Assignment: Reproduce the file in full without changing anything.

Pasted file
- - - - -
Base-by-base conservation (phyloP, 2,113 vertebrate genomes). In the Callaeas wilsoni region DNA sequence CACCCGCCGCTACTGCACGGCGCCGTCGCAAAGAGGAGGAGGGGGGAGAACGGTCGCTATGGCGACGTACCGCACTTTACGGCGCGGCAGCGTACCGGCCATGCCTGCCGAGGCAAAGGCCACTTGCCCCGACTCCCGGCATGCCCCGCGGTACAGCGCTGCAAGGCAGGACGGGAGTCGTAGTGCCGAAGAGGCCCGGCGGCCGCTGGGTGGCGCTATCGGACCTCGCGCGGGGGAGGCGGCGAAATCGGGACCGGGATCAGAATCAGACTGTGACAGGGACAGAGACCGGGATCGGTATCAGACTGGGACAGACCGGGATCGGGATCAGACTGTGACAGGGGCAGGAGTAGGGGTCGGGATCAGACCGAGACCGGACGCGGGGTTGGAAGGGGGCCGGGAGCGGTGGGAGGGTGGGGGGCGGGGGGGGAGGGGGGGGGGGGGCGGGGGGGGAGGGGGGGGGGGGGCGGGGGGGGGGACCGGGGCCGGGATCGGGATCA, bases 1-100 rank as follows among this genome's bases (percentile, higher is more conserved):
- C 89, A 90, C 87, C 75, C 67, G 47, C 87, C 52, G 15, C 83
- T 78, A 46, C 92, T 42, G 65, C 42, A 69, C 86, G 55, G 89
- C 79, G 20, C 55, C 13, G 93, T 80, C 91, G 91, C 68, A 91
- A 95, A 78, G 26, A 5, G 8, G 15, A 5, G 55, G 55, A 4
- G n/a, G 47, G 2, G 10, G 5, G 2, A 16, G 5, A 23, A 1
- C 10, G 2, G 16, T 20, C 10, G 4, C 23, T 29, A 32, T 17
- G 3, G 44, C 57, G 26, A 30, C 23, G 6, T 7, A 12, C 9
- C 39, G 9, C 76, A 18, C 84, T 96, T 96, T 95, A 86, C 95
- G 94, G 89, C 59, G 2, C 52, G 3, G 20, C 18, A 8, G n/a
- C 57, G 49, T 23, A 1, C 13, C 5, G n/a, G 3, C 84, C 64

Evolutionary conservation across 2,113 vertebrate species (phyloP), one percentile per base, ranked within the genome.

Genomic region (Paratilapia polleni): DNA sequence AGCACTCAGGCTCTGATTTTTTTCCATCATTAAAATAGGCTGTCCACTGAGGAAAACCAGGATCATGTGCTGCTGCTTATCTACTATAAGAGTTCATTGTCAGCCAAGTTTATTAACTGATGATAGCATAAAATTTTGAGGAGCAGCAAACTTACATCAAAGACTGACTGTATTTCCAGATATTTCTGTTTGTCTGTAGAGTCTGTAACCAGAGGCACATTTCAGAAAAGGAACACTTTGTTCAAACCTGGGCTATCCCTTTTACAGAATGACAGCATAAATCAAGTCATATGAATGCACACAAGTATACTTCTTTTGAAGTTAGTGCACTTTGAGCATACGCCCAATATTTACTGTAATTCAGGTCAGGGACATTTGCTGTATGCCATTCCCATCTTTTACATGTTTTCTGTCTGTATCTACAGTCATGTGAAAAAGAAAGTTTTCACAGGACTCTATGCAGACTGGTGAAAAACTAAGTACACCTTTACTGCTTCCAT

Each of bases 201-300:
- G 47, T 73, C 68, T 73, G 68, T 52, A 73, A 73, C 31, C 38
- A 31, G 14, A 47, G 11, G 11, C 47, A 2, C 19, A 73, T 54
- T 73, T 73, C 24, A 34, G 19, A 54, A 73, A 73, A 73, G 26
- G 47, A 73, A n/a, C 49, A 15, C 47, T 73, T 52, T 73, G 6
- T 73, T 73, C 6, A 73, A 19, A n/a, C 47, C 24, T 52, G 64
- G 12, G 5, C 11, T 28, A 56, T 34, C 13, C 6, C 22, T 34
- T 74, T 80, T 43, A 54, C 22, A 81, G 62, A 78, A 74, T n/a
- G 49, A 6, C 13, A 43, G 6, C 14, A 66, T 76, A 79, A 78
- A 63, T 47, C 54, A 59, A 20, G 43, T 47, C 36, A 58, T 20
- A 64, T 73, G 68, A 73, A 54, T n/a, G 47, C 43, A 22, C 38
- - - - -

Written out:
Base-by-base conservation (phyloP, 2,113 vertebrate genomes). In the Callaeas wilsoni region DNA sequence CACCCGCCGCTACTGCACGGCGCCGTCGCAAAGAGGAGGAGGGGGGAGAACGGTCGCTATGGCGACGTACCGCACTTTACGGCGCGGCAGCGTACCGGCCATGCCTGCCGAGGCAAAGGCCACTTGCCCCGACTCCCGGCATGCCCCGCGGTACAGCGCTGCAAGGCAGGACGGGAGTCGTAGTGCCGAAGAGGCCCGGCGGCCGCTGGGTGGCGCTATCGGACCTCGCGCGGGGGAGGCGGCGAAATCGGGACCGGGATCAGAATCAGACTGTGACAGGGACAGAGACCGGGATCGGTATCAGACTGGGACAGACCGGGATCGGGATCAGACTGTGACAGGGGCAGGAGTAGGGGTCGGGATCAGACCGAGACCGGACGCGGGGTTGGAAGGGGGCCGGGAGCGGTGGGAGGGTGGGGGGCGGGGGGGGAGGGGGGGGGGGGGCGGGGGGGGAGGGGGGGGGGGGGCGGGGGGGGGGACCGGGGCCGGGATCGGGATCA, bases 1-100 rank as follows among this genome's bases (percentile, higher is more conserved):
- C 89, A 90, C 87, C 75, C 67, G 47, C 87, C 52, G 15, C 83
- T 78, A 46, C 92, T 42, G 65, C 42, A 69, C 86, G 55, G 89
- C 79, G 20, C 55, C 13, G 93, T 80, C 91, G 91, C 68, A 91
- A 95, A 78, G 26, A 5, G 8, G 15, A 5, G 55, G 55, A 4
- G n/a, G 47, G 2, G 10, G 5, G 2, A 16, G 5, A 23, A 1
- C 10, G 2, G 16, T 20, C 10, G 4, C 23, T 29, A 32, T 17
- G 3, G 44, C 57, G 26, A 30, C 23, G 6, T 7, A 12, C 9
- C 39, G 9, C 76, A 18, C 84, T 96, T 96, T 95, A 86, C 95
- G 94, G 89, C 59, G 2, C 52, G 3, G 20, C 18, A 8, G n/a
- C 57, G 49, T 23, A 1, C 13, C 5, G n/a, G 3, C 84, C 64

Evolutionary conservation across 2,113 vertebrate species (phyloP), one percentile per base, ranked within the genome.

Genomic region (Paratilapia polleni): DNA sequence AGCACTCAGGCTCTGATTTTTTTCCATCATTAAAATAGGCTGTCCACTGAGGAAAACCAGGATCATGTGCTGCTGCTTATCTACTATAAGAGTTCATTGTCAGCCAAGTTTATTAACTGATGATAGCATAAAATTTTGAGGAGCAGCAAACTTACATCAAAGACTGACTGTATTTCCAGATATTTCTGTTTGTCTGTAGAGTCTGTAACCAGAGGCACATTTCAGAAAAGGAACACTTTGTTCAAACCTGGGCTATCCCTTTTACAGAATGACAGCATAAATCAAGTCATATGAATGCACACAAGTATACTTCTTTTGAAGTTAGTGCACTTTGAGCATACGCCCAATATTTACTGTAATTCAGGTCAGGGACATTTGCTGTATGCCATTCCCATCTTTTACATGTTTTCTGTCTGTATCTACAGTCATGTGAAAAAGAAAGTTTTCACAGGACTCTATGCAGACTGGTGAAAAACTAAGTACACCTTTACTGCTTCCAT

Each of bases 201-300:
- G 47, T 73, C 68, T 73, G 68, T 52, A 73, A 73, C 31, C 38
- A 31, G 14, A 47, G 11, G 11, C 47, A 2, C 19, A 73, T 54
- T 73, T 73, C 24, A 34, G 19, A 54, A 73, A 73, A 73, G 26
- G 47, A 73, A n/a, C 49, A 15, C 47, T 73, T 52, T 73, G 6
- T 73, T 73, C 6, A 73, A 19, A n/a, C 47, C 24, T 52, G 64
- G 12, G 5, C 11, T 28, A 56, T 34, C 13, C 6, C 22, T 34
- T 74, T 80, T 43, A 54, C 22, A 81, G 62, A 78, A 74, T n/a
- G 49, A 6, C 13, A 43, G 6, C 14, A 66, T 76, A 79, A 78
- A 63, T 47, C 54, A 59, A 20, G 43, T 47, C 36, A 58, T 20
- A 64, T 73, G 68, A 73, A 54, T n/a, G 47, C 43, A 22, C 38